The labor movement has always led the charge to protect working people from workplace injury, illness and death. Working with allies, we have won strong protections against hazards and stronger rights for workers. Through organizing and collective bargaining, unions have gained even stronger protections and rights that have given workers a real voice in safety and health at the workplace.
The labor movement fought to pass the Occupational Safety and Health Act of 1970 and the Federal Mine Safety and Health Act of 1977 that promises working people the right to a safe job. We have made real progress: Workplace deaths and injuries have declined dramatically. In fact, the lives of more than half a million workers have been saved by strengthening workplace protections. But too many working people still work in unnecessarily unsafe conditions. Thousands of workers are killed each year—and millions more suffer injuries or illnesses—because of their jobs. There is much more work to be done and we continue to advocate for safe workplaces.
No one should have to sacrifice their life for their livelihood, because a nation built on the dignity of work must provide safe working conditions for its people.”
- Thomas E. Perez
On April 28, the unions of the AFL-CIO observe Workers Memorial Day to remember those who have suffered and died on the job, and to renew the fight for safe jobs. This year we will come together to call for work in this country that is safe and healthy, and pays fair wages. We will celebrate the victories won by working people, and commit to fighting until all workers have safe jobs and the freedom to form unions without the threat of retaliation.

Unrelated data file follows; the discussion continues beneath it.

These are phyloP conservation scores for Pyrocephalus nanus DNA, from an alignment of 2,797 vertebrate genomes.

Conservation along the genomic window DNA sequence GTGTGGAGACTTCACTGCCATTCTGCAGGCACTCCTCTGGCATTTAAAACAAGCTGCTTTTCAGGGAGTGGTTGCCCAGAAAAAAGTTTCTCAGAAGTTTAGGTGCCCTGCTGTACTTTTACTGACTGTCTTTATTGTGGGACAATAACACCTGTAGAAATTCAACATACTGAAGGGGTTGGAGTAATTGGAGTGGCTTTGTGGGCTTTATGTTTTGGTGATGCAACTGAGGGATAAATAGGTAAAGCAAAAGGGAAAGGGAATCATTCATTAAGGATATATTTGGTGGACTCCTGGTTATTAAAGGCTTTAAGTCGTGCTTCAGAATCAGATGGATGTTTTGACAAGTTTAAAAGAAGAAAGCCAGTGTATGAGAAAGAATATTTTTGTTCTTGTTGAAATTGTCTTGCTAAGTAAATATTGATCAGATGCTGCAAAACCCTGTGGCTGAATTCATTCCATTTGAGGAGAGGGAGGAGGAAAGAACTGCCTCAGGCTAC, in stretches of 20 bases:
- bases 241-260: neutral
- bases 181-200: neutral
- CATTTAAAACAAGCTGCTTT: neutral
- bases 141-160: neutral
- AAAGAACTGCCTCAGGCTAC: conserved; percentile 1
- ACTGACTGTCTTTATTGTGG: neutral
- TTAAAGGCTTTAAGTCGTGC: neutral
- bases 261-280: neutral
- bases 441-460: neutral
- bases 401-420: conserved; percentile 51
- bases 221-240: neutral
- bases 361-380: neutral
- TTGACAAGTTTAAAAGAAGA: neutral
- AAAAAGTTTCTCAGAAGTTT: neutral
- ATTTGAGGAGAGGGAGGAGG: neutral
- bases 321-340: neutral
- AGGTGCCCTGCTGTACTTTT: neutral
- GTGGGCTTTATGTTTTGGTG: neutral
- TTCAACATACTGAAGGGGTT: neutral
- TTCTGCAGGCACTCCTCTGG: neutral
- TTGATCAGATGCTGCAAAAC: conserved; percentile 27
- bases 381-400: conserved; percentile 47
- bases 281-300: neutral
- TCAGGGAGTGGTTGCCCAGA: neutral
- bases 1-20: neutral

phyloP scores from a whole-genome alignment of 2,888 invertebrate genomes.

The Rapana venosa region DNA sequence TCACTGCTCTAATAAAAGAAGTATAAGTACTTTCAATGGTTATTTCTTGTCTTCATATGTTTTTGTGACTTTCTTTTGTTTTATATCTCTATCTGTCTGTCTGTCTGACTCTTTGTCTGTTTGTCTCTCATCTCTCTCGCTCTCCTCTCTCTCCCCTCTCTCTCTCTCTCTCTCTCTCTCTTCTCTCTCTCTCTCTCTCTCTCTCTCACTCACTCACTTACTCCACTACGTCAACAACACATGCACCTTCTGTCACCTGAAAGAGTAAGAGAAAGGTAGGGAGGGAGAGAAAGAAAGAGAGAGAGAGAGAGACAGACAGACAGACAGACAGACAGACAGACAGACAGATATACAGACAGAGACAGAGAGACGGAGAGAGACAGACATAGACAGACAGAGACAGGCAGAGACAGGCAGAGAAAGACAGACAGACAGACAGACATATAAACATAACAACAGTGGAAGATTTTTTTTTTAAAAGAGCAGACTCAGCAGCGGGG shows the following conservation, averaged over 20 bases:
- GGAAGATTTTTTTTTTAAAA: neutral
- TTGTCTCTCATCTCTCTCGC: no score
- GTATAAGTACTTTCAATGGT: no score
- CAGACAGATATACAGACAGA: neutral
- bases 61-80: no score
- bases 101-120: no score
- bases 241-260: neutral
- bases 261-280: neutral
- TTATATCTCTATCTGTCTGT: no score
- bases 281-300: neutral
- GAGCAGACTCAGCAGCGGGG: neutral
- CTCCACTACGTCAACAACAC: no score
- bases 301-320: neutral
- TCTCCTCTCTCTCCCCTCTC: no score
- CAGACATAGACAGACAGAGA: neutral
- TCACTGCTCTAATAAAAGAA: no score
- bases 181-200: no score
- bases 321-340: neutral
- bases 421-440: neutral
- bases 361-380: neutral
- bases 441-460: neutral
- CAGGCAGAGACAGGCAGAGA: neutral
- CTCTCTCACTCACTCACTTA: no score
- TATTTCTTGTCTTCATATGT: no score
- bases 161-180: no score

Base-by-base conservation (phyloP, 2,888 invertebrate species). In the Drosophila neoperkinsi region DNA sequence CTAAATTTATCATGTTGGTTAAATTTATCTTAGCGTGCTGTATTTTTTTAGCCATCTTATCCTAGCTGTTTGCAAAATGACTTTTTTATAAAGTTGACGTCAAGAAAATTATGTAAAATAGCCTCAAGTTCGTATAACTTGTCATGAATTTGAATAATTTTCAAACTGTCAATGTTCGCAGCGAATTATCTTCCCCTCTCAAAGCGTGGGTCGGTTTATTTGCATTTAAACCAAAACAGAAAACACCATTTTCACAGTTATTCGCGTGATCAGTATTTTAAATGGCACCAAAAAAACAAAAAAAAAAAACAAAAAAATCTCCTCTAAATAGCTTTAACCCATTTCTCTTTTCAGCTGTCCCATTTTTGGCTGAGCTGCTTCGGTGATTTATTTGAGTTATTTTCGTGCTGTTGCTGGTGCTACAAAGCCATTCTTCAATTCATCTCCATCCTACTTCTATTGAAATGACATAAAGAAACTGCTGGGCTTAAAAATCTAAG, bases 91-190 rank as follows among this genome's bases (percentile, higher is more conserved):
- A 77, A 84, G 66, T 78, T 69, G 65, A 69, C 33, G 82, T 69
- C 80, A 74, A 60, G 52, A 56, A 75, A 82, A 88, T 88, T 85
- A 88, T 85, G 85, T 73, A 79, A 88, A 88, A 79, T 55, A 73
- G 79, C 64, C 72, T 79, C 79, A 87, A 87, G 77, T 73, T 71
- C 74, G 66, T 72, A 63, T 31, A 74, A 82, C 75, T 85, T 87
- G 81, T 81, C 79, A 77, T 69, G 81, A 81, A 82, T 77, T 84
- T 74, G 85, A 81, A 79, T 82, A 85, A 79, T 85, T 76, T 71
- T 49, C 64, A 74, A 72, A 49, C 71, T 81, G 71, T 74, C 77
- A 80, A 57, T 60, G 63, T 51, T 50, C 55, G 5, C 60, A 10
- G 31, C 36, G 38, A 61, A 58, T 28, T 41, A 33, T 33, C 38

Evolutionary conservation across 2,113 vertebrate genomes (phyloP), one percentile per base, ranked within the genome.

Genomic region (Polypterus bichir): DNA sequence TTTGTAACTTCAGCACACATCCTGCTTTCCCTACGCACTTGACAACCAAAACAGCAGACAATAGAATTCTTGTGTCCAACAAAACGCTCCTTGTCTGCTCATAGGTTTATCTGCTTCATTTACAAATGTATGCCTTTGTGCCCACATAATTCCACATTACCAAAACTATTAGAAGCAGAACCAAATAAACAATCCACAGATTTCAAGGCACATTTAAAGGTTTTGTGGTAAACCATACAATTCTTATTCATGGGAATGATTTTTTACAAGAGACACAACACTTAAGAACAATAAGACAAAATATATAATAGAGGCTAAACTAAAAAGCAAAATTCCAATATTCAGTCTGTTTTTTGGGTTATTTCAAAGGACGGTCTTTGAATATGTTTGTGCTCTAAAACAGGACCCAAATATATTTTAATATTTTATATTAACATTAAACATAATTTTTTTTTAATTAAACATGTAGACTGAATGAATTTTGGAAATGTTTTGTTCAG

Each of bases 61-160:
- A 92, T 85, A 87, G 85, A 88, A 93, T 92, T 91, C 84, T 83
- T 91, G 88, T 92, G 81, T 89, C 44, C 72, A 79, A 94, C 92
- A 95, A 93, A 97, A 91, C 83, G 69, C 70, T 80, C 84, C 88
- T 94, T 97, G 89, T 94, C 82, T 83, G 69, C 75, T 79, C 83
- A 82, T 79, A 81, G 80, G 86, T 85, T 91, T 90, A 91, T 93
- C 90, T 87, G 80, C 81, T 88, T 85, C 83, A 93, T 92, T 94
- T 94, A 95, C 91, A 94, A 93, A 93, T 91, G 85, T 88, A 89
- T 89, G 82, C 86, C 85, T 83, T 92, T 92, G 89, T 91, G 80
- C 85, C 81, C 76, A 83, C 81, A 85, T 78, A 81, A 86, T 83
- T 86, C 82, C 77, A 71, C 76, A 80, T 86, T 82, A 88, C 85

Workers Memorial Day Materials
- Workers Memorial Day Fact Sheet (English)
- Workers Memorial Day Fact Sheet (Spanish)
- Clip Art (English) (PDF)
- Clip Art (Spanish) (PDF)
- Sticker Art (PDF)
- Workers Memorial Day Materials Order Form (PDF)
- Workers Memorial Day Event Report Form
- Death on the Job Report, 2017 (available late April)
What We’re Doing
Acosta Testimony Raises Serious Questions and Doubts
Alex Acosta’s testimony today raises serious questions and doubts whether he is committed to making life better for working families. Mr. Acosta’s nomination was a major improvement over the previous nominee, based on his qualifications, yet he offered no indication that he would use those qualifications to stand up for workers.